Current Diabetes Reports

, Volume 13, Issue 6, pp 757–767

What the Genetics of Lipodystrophy Can Teach Us About Insulin Resistance and Diabetes


  • Camille Vatier
    • INSERM UMR_S938Centre de Recherche Saint-Antoine
    • UPMC Univ Paris 6, UMR_S938
    • ICAN, Institute of Cardiometabolism and Nutrition
    • AP-HP, Hôpital Pitié-Salpêtrière, Service de Nutrition
  • Guillaume Bidault
    • INSERM UMR_S938Centre de Recherche Saint-Antoine
    • UPMC Univ Paris 6, UMR_S938
    • ICAN, Institute of Cardiometabolism and Nutrition
  • Nolwenn Briand
    • INSERM UMR_S938Centre de Recherche Saint-Antoine
    • UPMC Univ Paris 6, UMR_S938
    • ICAN, Institute of Cardiometabolism and Nutrition
  • Anne-Claire Guénantin
    • INSERM UMR_S938Centre de Recherche Saint-Antoine
    • UPMC Univ Paris 6, UMR_S938
    • ICAN, Institute of Cardiometabolism and Nutrition
  • Laurence Teyssières
    • INSERM UMR_S938Centre de Recherche Saint-Antoine
    • UPMC Univ Paris 6, UMR_S938
    • ICAN, Institute of Cardiometabolism and Nutrition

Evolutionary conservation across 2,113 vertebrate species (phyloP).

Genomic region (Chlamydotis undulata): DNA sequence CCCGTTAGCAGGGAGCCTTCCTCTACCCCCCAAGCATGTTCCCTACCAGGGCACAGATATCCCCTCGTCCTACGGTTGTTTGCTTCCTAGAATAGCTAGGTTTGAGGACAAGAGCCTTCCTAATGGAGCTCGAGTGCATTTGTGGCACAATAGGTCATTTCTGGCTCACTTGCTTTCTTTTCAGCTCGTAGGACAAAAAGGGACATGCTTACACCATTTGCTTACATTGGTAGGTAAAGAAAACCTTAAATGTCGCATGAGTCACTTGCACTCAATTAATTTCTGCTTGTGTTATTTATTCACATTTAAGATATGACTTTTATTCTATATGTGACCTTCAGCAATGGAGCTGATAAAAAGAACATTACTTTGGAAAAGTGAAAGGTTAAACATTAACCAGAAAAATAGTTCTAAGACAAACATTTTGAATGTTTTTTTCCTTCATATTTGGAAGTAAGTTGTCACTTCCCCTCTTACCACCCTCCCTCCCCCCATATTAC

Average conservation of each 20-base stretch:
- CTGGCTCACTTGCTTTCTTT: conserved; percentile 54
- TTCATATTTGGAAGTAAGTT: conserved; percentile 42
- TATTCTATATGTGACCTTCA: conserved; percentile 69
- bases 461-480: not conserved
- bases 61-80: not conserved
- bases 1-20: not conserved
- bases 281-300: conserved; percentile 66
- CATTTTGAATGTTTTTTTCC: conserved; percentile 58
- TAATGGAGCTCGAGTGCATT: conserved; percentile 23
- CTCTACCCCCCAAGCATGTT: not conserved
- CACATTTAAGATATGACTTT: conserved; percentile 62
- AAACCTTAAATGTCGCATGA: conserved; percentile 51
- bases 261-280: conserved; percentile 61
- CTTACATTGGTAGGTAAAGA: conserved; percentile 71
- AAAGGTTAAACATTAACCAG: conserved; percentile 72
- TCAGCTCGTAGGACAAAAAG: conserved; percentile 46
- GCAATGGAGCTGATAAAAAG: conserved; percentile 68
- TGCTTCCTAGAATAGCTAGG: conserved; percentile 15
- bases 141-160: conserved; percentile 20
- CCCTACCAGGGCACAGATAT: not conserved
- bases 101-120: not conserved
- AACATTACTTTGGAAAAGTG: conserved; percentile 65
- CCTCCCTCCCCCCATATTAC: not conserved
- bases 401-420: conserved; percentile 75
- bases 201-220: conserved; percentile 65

• Olivier Lascols
    • INSERM UMR_S938Centre de Recherche Saint-Antoine
    • UPMC Univ Paris 6, UMR_S938
    • ICAN, Institute of Cardiometabolism and Nutrition
    • AP-HP, Hôpital Saint-AntoineLaboratoire Commun de Biologie et Génétique Moléculaires
  • Jacqueline Capeau
    • INSERM UMR_S938Centre de Recherche Saint-Antoine
    • UPMC Univ Paris 6, UMR_S938
    • ICAN, Institute of Cardiometabolism and Nutrition
    • AP-HP, Hôpital TenonService de Biochimie et Hormonologie
    • INSERM UMR_S938Centre de Recherche Saint-Antoine
    • UPMC Univ Paris 6, UMR_S938
    • ICAN, Institute of Cardiometabolism and Nutrition
    • AP-HP, Hôpital TenonService de Biochimie et Hormonologie
    • Faculté de Médecine Pierre et Marie Curie, site Saint-Antoine, UMR_S938
Genetics (TM Frayling, Section Editor)

DOI: 10.1007/s11892-013-0431-7

Cite this article as:
Vatier, C., Bidault, G., Briand, N. et al. Curr Diab Rep (2013) 13: 757. doi:10.1007/s11892-013-0431-7